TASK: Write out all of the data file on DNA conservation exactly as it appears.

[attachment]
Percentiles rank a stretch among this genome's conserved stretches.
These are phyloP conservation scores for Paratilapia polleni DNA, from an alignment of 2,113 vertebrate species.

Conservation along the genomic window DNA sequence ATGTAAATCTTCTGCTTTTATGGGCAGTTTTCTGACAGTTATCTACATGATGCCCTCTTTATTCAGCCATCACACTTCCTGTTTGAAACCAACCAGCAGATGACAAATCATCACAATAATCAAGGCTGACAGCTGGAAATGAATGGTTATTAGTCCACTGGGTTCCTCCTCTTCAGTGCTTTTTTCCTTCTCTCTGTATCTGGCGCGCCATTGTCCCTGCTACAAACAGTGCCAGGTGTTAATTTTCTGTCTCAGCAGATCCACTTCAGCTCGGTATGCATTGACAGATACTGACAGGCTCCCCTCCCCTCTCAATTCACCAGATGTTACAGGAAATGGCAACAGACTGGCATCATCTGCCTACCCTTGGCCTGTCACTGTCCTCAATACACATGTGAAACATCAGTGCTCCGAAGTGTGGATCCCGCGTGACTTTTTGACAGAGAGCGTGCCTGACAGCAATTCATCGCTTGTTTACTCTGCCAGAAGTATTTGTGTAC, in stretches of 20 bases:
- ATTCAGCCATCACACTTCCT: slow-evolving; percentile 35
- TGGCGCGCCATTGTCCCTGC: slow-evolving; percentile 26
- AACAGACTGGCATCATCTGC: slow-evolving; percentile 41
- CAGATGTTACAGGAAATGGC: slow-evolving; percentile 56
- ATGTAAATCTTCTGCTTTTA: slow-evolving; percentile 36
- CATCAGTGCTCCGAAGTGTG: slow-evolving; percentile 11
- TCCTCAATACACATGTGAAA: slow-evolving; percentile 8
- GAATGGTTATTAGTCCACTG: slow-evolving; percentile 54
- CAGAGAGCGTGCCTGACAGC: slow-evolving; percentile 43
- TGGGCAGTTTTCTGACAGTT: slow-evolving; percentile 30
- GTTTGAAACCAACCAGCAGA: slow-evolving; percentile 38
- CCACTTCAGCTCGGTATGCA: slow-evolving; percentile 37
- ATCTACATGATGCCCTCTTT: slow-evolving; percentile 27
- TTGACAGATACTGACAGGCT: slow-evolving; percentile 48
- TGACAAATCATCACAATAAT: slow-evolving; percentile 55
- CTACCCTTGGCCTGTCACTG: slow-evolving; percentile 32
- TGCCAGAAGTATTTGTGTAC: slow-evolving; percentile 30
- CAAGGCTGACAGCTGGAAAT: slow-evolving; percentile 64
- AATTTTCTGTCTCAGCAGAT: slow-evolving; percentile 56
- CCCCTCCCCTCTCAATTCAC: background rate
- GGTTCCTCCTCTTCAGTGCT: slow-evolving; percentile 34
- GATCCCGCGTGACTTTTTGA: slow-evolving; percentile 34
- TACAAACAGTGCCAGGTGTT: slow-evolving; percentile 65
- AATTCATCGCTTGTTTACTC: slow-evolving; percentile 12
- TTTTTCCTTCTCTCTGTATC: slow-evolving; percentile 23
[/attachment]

Percentiles rank a stretch among this genome's conserved stretches.
These are phyloP conservation scores for Paratilapia polleni DNA, from an alignment of 2,113 vertebrate species.

Conservation along the genomic window DNA sequence ATGTAAATCTTCTGCTTTTATGGGCAGTTTTCTGACAGTTATCTACATGATGCCCTCTTTATTCAGCCATCACACTTCCTGTTTGAAACCAACCAGCAGATGACAAATCATCACAATAATCAAGGCTGACAGCTGGAAATGAATGGTTATTAGTCCACTGGGTTCCTCCTCTTCAGTGCTTTTTTCCTTCTCTCTGTATCTGGCGCGCCATTGTCCCTGCTACAAACAGTGCCAGGTGTTAATTTTCTGTCTCAGCAGATCCACTTCAGCTCGGTATGCATTGACAGATACTGACAGGCTCCCCTCCCCTCTCAATTCACCAGATGTTACAGGAAATGGCAACAGACTGGCATCATCTGCCTACCCTTGGCCTGTCACTGTCCTCAATACACATGTGAAACATCAGTGCTCCGAAGTGTGGATCCCGCGTGACTTTTTGACAGAGAGCGTGCCTGACAGCAATTCATCGCTTGTTTACTCTGCCAGAAGTATTTGTGTAC, in stretches of 20 bases:
- ATTCAGCCATCACACTTCCT: slow-evolving; percentile 35
- TGGCGCGCCATTGTCCCTGC: slow-evolving; percentile 26
- AACAGACTGGCATCATCTGC: slow-evolving; percentile 41
- CAGATGTTACAGGAAATGGC: slow-evolving; percentile 56
- ATGTAAATCTTCTGCTTTTA: slow-evolving; percentile 36
- CATCAGTGCTCCGAAGTGTG: slow-evolving; percentile 11
- TCCTCAATACACATGTGAAA: slow-evolving; percentile 8
- GAATGGTTATTAGTCCACTG: slow-evolving; percentile 54
- CAGAGAGCGTGCCTGACAGC: slow-evolving; percentile 43
- TGGGCAGTTTTCTGACAGTT: slow-evolving; percentile 30
- GTTTGAAACCAACCAGCAGA: slow-evolving; percentile 38
- CCACTTCAGCTCGGTATGCA: slow-evolving; percentile 37
- ATCTACATGATGCCCTCTTT: slow-evolving; percentile 27
- TTGACAGATACTGACAGGCT: slow-evolving; percentile 48
- TGACAAATCATCACAATAAT: slow-evolving; percentile 55
- CTACCCTTGGCCTGTCACTG: slow-evolving; percentile 32
- TGCCAGAAGTATTTGTGTAC: slow-evolving; percentile 30
- CAAGGCTGACAGCTGGAAAT: slow-evolving; percentile 64
- AATTTTCTGTCTCAGCAGAT: slow-evolving; percentile 56
- CCCCTCCCCTCTCAATTCAC: background rate
- GGTTCCTCCTCTTCAGTGCT: slow-evolving; percentile 34
- GATCCCGCGTGACTTTTTGA: slow-evolving; percentile 34
- TACAAACAGTGCCAGGTGTT: slow-evolving; percentile 65
- AATTCATCGCTTGTTTACTC: slow-evolving; percentile 12
- TTTTTCCTTCTCTCTGTATC: slow-evolving; percentile 23